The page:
In response to only allowing black people to voice their opinions, because they are the only ones who can speak from experience, i believe that this also creates a segregated space, in which the ability to voice one's opinion is based on your race. How is that at all a "fair" or even constitutional decision?
Just over 50 years ago, students at UC Berkeley protested for the right to freedom to demonstrate and voice their opinions on the campus. This became known as the "Free Speech Movement" at Berkeley. It ended with "a vast enlargement of student rights to use the University campus for political activity and debate", among other concessions.
Now, students are calling for a reversal of this, and a denial of freedom of speech on public school campuses, just to save themselves from having their feelings hurt.

Virginia Hsiao said...

I agree with Huayu’s point that the need for separation of groups of individuals within the safe space results from a need for a feeling of security that is established from a connection derived from a sense of shared experiences and identity. While I understand the sentiment, I also feel that denying a certain group from expressing thoughts undermines the spirit of the safe space. From my understanding of the articles, by setting up the safe space on campus and thus making it a public discussion on the university grounds, I think there is an expectation for the students to include other members.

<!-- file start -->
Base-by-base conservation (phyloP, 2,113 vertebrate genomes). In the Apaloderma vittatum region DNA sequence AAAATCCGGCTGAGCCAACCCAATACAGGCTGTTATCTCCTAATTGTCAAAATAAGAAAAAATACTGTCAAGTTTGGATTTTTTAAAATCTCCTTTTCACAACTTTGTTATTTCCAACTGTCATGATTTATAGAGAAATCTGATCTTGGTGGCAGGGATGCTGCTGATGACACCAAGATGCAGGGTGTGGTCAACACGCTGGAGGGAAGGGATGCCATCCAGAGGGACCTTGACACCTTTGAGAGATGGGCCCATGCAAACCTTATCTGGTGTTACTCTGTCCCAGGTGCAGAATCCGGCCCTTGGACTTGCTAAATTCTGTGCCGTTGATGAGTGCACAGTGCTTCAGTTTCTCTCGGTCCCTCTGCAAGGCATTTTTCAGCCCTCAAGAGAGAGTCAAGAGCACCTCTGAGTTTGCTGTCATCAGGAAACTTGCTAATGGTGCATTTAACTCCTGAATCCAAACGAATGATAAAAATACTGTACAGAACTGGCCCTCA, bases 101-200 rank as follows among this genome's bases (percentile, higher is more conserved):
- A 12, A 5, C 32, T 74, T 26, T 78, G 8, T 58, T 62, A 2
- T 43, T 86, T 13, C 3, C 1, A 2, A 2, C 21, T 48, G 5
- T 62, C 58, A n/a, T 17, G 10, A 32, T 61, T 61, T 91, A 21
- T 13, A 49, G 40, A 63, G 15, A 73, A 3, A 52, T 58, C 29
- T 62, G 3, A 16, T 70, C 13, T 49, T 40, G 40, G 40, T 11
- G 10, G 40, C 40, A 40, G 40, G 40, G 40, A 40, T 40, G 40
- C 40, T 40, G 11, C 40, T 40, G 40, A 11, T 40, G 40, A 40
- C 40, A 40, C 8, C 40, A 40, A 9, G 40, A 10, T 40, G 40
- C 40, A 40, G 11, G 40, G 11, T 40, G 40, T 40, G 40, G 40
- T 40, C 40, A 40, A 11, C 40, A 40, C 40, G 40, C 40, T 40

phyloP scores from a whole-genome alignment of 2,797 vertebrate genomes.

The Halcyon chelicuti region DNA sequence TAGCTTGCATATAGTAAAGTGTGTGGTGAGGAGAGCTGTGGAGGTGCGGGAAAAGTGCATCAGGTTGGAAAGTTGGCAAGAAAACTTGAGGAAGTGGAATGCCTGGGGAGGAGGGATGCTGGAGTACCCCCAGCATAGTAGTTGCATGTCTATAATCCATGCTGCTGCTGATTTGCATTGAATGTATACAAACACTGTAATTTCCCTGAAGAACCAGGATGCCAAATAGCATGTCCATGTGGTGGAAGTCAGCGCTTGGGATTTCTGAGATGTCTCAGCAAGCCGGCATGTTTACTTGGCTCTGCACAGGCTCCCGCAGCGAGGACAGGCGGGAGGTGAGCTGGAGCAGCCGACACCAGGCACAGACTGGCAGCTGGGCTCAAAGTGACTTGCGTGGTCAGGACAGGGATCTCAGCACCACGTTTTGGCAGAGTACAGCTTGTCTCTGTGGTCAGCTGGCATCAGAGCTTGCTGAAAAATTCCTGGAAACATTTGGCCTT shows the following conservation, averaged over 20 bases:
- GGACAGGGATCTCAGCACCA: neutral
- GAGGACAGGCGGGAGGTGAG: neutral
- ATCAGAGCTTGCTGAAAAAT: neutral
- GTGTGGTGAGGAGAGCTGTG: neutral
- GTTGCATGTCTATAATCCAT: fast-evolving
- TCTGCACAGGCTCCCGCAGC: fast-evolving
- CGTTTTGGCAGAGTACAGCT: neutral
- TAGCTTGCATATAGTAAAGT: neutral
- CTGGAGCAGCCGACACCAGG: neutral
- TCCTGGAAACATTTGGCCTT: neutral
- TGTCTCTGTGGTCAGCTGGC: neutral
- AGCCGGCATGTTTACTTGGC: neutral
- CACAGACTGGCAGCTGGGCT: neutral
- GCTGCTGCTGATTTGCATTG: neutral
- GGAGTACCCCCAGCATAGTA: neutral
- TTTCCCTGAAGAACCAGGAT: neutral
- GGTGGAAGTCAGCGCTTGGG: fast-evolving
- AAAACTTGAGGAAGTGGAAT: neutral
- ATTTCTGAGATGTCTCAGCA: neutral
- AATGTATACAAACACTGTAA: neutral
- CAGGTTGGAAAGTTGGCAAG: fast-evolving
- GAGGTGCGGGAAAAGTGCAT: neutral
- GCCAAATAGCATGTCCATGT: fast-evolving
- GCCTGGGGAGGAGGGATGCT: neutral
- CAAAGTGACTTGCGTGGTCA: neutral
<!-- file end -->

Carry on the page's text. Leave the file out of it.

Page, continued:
Back to the issue itself, I think the heart of the issue rests not just in how we determine the line between free speech and hate speech but also how we as a society determine how to address systemic and institutional racism. Although I think that the way in which some of the protesters reacted (or at least the way the media has portrayed the behavior of some students) was slightly unprofessional, the hurt resultant from historic and present marginalization of minority groups, whether it be direct confrontation, threats, or underlying microaggresions, still remains – no matter how subtle or seemingly banal. While the backlash from the email may make the students seem like coddled children crying out because of their sense of entitlement, I think the momentum of the movement represents how prominent racial issues are in our society and how they have impacted individuals quite significantly – increasingly made present by current police brutality issues and the ethnic distribution of US inmates. Even though the first amendment does protect individuals who elect to throw racial slurs, I do not think that excuses the rest of society from ignoring what is systematically wrong. To walk away from the issue hands in the air and to blame minorities for feeling wronged or insecure because of the presence of racism seems to me as if we are somehow missing part of the picture.

To me, I think the solution rests not in these safe spaces since, like Huayu and Sameer pointed out, safe spaces often do not reach their optimal goal in reality. Rather than create a place of censorship in the name of safety where people must tread cautiously, I think this can be solved through a space of intellectual exchange (which Christakis advocated for) and acceptance in which individuals focus on truly understanding cultural differences and, perhaps, the central issue of the opposing sides. As such, I believe it is possible that being aware of the racial issues present and exercising the provisions of freedom of speech do not have to be mutually exclusive if we elect to focus on understanding; however, I do acknowledge that the Yale student perspective, which hinges on the need for administrators to help facilitate a culture of understanding, touches upon a fairly reasonable point as it is often difficult for just one individual to change an entire culture dictated by invisible barriers. After all, as much as we’d like to say that college students need to just grow up, doesn’t the government provide regulations and securities for the members of the sophisticated world of adults as well?